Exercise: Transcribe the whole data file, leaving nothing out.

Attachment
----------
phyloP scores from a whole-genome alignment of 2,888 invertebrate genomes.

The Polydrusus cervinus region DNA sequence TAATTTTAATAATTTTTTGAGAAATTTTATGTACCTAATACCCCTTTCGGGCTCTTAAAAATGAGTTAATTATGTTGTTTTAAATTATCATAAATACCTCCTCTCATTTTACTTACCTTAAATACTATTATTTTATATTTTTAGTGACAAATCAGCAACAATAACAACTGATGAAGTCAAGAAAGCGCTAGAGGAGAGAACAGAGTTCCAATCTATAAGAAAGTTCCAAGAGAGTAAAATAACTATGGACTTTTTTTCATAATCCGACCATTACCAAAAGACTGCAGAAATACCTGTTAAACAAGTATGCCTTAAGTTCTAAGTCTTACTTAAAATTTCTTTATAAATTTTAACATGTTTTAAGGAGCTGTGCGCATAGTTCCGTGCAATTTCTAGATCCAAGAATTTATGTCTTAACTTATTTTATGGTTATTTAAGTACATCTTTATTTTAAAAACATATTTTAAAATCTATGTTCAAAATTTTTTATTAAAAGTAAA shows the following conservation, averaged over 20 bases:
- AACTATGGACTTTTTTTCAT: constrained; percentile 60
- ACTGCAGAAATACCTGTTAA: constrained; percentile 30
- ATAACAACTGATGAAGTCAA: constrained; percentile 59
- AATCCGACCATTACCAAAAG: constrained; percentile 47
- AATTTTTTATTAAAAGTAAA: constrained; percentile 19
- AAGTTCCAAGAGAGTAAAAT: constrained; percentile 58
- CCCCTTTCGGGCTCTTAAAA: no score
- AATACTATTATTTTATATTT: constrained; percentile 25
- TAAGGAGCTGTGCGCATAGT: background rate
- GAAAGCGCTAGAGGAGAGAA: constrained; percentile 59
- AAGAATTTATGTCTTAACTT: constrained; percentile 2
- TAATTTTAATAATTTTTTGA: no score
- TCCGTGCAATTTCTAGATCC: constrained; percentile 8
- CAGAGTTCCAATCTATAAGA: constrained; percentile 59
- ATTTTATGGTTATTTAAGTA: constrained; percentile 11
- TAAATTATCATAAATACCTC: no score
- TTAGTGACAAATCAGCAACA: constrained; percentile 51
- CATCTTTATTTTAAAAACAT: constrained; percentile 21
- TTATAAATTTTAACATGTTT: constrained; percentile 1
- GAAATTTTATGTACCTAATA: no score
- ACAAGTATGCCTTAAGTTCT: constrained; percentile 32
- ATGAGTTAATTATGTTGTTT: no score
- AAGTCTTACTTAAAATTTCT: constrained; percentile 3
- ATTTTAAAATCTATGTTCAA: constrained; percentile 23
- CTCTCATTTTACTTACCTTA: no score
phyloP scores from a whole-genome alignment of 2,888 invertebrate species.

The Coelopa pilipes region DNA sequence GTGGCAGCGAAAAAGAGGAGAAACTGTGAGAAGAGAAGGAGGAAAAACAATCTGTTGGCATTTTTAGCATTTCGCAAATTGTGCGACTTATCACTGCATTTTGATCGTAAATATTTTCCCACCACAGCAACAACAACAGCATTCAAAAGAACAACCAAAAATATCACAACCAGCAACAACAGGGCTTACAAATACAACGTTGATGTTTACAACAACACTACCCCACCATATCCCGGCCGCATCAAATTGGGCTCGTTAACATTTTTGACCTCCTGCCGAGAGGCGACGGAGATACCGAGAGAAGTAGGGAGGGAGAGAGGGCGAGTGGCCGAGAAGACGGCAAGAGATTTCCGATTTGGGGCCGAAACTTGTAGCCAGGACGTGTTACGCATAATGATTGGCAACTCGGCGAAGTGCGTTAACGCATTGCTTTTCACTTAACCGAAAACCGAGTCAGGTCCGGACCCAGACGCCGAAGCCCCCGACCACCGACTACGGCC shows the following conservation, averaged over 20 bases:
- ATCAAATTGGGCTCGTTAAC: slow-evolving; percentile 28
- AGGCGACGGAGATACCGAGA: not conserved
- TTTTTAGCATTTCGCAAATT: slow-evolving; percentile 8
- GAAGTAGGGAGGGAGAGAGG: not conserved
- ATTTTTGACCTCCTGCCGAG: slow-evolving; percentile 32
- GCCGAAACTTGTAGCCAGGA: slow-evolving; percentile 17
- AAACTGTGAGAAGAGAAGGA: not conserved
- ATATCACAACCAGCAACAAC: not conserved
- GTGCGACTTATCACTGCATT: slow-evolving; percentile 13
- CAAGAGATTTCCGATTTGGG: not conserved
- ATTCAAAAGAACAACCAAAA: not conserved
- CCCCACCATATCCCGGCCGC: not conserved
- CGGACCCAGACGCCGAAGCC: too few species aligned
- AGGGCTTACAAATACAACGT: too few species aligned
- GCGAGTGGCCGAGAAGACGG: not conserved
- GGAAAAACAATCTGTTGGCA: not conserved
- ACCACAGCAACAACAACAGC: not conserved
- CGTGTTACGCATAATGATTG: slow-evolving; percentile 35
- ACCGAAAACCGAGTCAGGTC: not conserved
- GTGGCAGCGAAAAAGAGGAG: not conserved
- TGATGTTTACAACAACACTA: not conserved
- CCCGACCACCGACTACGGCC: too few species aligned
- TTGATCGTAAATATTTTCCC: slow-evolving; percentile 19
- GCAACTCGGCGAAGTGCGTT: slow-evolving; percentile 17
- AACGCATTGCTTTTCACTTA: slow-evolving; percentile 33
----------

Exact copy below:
phyloP scores from a whole-genome alignment of 2,888 invertebrate genomes.

The Polydrusus cervinus region DNA sequence TAATTTTAATAATTTTTTGAGAAATTTTATGTACCTAATACCCCTTTCGGGCTCTTAAAAATGAGTTAATTATGTTGTTTTAAATTATCATAAATACCTCCTCTCATTTTACTTACCTTAAATACTATTATTTTATATTTTTAGTGACAAATCAGCAACAATAACAACTGATGAAGTCAAGAAAGCGCTAGAGGAGAGAACAGAGTTCCAATCTATAAGAAAGTTCCAAGAGAGTAAAATAACTATGGACTTTTTTTCATAATCCGACCATTACCAAAAGACTGCAGAAATACCTGTTAAACAAGTATGCCTTAAGTTCTAAGTCTTACTTAAAATTTCTTTATAAATTTTAACATGTTTTAAGGAGCTGTGCGCATAGTTCCGTGCAATTTCTAGATCCAAGAATTTATGTCTTAACTTATTTTATGGTTATTTAAGTACATCTTTATTTTAAAAACATATTTTAAAATCTATGTTCAAAATTTTTTATTAAAAGTAAA shows the following conservation, averaged over 20 bases:
- AACTATGGACTTTTTTTCAT: constrained; percentile 60
- ACTGCAGAAATACCTGTTAA: constrained; percentile 30
- ATAACAACTGATGAAGTCAA: constrained; percentile 59
- AATCCGACCATTACCAAAAG: constrained; percentile 47
- AATTTTTTATTAAAAGTAAA: constrained; percentile 19
- AAGTTCCAAGAGAGTAAAAT: constrained; percentile 58
- CCCCTTTCGGGCTCTTAAAA: no score
- AATACTATTATTTTATATTT: constrained; percentile 25
- TAAGGAGCTGTGCGCATAGT: background rate
- GAAAGCGCTAGAGGAGAGAA: constrained; percentile 59
- AAGAATTTATGTCTTAACTT: constrained; percentile 2
- TAATTTTAATAATTTTTTGA: no score
- TCCGTGCAATTTCTAGATCC: constrained; percentile 8
- CAGAGTTCCAATCTATAAGA: constrained; percentile 59
- ATTTTATGGTTATTTAAGTA: constrained; percentile 11
- TAAATTATCATAAATACCTC: no score
- TTAGTGACAAATCAGCAACA: constrained; percentile 51
- CATCTTTATTTTAAAAACAT: constrained; percentile 21
- TTATAAATTTTAACATGTTT: constrained; percentile 1
- GAAATTTTATGTACCTAATA: no score
- ACAAGTATGCCTTAAGTTCT: constrained; percentile 32
- ATGAGTTAATTATGTTGTTT: no score
- AAGTCTTACTTAAAATTTCT: constrained; percentile 3
- ATTTTAAAATCTATGTTCAA: constrained; percentile 23
- CTCTCATTTTACTTACCTTA: no score
phyloP scores from a whole-genome alignment of 2,888 invertebrate species.

The Coelopa pilipes region DNA sequence GTGGCAGCGAAAAAGAGGAGAAACTGTGAGAAGAGAAGGAGGAAAAACAATCTGTTGGCATTTTTAGCATTTCGCAAATTGTGCGACTTATCACTGCATTTTGATCGTAAATATTTTCCCACCACAGCAACAACAACAGCATTCAAAAGAACAACCAAAAATATCACAACCAGCAACAACAGGGCTTACAAATACAACGTTGATGTTTACAACAACACTACCCCACCATATCCCGGCCGCATCAAATTGGGCTCGTTAACATTTTTGACCTCCTGCCGAGAGGCGACGGAGATACCGAGAGAAGTAGGGAGGGAGAGAGGGCGAGTGGCCGAGAAGACGGCAAGAGATTTCCGATTTGGGGCCGAAACTTGTAGCCAGGACGTGTTACGCATAATGATTGGCAACTCGGCGAAGTGCGTTAACGCATTGCTTTTCACTTAACCGAAAACCGAGTCAGGTCCGGACCCAGACGCCGAAGCCCCCGACCACCGACTACGGCC shows the following conservation, averaged over 20 bases:
- ATCAAATTGGGCTCGTTAAC: slow-evolving; percentile 28
- AGGCGACGGAGATACCGAGA: not conserved
- TTTTTAGCATTTCGCAAATT: slow-evolving; percentile 8
- GAAGTAGGGAGGGAGAGAGG: not conserved
- ATTTTTGACCTCCTGCCGAG: slow-evolving; percentile 32
- GCCGAAACTTGTAGCCAGGA: slow-evolving; percentile 17
- AAACTGTGAGAAGAGAAGGA: not conserved
- ATATCACAACCAGCAACAAC: not conserved
- GTGCGACTTATCACTGCATT: slow-evolving; percentile 13
- CAAGAGATTTCCGATTTGGG: not conserved
- ATTCAAAAGAACAACCAAAA: not conserved
- CCCCACCATATCCCGGCCGC: not conserved
- CGGACCCAGACGCCGAAGCC: too few species aligned
- AGGGCTTACAAATACAACGT: too few species aligned
- GCGAGTGGCCGAGAAGACGG: not conserved
- GGAAAAACAATCTGTTGGCA: not conserved
- ACCACAGCAACAACAACAGC: not conserved
- CGTGTTACGCATAATGATTG: slow-evolving; percentile 35
- ACCGAAAACCGAGTCAGGTC: not conserved
- GTGGCAGCGAAAAAGAGGAG: not conserved
- TGATGTTTACAACAACACTA: not conserved
- CCCGACCACCGACTACGGCC: too few species aligned
- TTGATCGTAAATATTTTCCC: slow-evolving; percentile 19
- GCAACTCGGCGAAGTGCGTT: slow-evolving; percentile 17
- AACGCATTGCTTTTCACTTA: slow-evolving; percentile 33